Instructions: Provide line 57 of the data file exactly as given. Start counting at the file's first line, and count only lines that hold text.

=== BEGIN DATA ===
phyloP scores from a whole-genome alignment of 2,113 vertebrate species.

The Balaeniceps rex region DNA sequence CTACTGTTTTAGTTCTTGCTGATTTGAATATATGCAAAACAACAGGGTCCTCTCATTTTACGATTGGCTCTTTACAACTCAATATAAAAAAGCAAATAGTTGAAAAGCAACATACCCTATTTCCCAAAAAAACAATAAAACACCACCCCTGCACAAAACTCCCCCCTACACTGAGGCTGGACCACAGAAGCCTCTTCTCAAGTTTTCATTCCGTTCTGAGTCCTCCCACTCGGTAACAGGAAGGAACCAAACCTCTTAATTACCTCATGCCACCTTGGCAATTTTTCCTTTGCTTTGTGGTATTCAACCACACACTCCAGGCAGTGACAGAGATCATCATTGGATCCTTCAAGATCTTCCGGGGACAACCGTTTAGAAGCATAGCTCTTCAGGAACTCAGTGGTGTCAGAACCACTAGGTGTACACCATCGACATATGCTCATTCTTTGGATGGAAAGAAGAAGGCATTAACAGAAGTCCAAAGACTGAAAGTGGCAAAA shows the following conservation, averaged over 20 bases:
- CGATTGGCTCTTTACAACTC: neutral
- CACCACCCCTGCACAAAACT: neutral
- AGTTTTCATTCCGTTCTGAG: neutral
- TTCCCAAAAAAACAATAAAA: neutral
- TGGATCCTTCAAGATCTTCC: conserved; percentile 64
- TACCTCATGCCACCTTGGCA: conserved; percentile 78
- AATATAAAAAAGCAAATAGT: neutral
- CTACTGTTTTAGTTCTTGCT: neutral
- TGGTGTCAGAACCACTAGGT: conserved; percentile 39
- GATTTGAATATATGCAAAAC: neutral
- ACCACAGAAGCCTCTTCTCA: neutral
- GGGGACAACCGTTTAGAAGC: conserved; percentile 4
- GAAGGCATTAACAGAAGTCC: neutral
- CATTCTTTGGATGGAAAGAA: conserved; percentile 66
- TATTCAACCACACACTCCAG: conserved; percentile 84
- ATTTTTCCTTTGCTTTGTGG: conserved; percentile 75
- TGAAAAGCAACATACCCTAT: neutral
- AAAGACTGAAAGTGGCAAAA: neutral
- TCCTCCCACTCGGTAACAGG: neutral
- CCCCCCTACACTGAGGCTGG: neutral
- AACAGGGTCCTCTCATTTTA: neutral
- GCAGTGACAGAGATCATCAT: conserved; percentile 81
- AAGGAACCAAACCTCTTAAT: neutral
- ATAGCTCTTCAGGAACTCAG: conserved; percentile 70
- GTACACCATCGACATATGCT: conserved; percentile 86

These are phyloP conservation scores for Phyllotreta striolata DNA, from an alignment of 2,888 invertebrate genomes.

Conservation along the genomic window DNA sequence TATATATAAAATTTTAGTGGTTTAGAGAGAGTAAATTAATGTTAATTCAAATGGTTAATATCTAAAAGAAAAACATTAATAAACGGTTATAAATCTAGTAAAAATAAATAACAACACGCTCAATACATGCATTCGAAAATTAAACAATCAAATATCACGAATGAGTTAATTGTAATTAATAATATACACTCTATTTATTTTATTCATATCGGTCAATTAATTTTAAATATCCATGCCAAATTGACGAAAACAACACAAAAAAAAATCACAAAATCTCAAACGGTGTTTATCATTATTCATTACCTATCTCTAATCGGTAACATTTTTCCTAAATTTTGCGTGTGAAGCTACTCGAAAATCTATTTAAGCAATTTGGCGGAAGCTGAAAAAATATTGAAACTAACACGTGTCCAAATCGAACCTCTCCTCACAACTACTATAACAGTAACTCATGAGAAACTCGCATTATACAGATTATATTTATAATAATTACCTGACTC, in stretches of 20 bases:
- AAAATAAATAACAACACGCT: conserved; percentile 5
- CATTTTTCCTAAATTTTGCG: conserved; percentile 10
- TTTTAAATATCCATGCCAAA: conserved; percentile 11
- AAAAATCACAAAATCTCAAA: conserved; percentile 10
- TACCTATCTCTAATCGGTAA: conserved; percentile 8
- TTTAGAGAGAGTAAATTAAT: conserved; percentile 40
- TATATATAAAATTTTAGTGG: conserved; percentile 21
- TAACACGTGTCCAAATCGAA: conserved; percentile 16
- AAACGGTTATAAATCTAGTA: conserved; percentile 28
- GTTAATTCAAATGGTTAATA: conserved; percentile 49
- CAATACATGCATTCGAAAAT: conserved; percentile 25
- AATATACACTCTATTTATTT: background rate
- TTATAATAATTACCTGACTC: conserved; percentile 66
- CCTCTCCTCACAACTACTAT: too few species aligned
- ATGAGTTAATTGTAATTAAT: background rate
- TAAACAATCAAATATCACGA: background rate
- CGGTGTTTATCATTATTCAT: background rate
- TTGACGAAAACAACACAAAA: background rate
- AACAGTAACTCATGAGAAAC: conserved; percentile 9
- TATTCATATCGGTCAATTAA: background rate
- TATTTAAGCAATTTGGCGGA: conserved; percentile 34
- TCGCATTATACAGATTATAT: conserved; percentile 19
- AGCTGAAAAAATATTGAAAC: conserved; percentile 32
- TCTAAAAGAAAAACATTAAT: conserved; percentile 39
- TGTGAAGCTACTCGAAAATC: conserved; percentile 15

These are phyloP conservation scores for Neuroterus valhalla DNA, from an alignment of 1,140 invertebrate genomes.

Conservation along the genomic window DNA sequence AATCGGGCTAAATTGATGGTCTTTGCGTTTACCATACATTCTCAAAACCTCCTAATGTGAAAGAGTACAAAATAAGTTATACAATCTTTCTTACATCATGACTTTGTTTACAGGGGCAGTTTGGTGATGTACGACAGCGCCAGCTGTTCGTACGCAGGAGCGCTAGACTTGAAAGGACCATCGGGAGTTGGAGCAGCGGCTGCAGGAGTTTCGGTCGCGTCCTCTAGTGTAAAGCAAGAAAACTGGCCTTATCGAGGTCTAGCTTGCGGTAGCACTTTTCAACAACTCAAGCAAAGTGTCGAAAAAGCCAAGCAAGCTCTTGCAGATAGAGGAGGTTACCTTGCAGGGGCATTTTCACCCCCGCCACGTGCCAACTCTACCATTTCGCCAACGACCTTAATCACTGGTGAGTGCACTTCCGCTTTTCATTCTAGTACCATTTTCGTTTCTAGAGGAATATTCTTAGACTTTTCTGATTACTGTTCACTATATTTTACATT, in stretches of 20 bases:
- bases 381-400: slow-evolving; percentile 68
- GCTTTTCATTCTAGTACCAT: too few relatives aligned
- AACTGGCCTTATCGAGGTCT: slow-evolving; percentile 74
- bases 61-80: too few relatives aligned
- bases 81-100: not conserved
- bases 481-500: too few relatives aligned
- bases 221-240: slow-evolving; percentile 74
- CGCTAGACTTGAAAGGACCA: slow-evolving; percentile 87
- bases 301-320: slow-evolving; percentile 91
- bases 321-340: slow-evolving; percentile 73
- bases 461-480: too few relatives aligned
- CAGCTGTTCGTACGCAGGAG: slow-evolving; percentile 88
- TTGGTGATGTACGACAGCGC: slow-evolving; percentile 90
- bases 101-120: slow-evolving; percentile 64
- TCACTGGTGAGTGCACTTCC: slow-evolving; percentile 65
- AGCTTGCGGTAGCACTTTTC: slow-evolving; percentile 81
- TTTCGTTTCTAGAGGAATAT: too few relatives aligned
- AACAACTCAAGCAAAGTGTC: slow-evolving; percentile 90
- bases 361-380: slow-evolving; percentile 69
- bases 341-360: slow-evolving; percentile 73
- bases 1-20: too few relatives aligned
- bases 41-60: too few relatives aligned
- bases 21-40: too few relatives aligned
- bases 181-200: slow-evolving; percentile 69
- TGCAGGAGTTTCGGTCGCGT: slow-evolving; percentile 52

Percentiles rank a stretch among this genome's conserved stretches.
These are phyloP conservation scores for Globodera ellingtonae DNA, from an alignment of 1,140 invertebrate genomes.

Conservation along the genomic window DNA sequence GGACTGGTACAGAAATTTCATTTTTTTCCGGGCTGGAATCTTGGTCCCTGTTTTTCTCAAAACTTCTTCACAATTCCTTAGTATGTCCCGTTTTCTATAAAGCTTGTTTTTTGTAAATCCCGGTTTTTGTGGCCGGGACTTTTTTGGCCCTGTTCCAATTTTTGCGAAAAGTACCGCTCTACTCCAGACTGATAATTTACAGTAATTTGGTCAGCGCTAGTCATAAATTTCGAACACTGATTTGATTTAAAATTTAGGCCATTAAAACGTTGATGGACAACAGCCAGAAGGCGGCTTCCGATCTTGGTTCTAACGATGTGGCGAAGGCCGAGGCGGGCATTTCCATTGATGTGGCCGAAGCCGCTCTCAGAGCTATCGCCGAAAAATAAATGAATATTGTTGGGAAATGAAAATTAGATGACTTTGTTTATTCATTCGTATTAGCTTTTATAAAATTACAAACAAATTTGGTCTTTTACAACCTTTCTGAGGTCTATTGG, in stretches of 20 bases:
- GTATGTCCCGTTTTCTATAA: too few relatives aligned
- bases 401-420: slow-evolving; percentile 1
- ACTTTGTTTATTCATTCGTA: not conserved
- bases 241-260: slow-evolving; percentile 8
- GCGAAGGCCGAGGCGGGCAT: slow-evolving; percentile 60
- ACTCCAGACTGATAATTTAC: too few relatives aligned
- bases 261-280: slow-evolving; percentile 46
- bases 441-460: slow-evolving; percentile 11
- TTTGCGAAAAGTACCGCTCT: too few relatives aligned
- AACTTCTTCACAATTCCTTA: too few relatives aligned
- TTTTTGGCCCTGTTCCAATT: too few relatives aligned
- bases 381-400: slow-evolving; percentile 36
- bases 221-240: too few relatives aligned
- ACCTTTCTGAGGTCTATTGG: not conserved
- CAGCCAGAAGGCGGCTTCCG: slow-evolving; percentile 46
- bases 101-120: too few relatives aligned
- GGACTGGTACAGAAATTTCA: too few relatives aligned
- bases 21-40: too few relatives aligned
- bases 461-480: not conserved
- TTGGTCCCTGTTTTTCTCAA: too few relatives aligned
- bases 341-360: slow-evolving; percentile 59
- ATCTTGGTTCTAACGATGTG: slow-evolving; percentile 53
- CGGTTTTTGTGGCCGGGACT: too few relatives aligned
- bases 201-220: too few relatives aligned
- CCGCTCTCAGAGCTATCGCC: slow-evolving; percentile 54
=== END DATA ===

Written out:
- bases 381-400: slow-evolving; percentile 68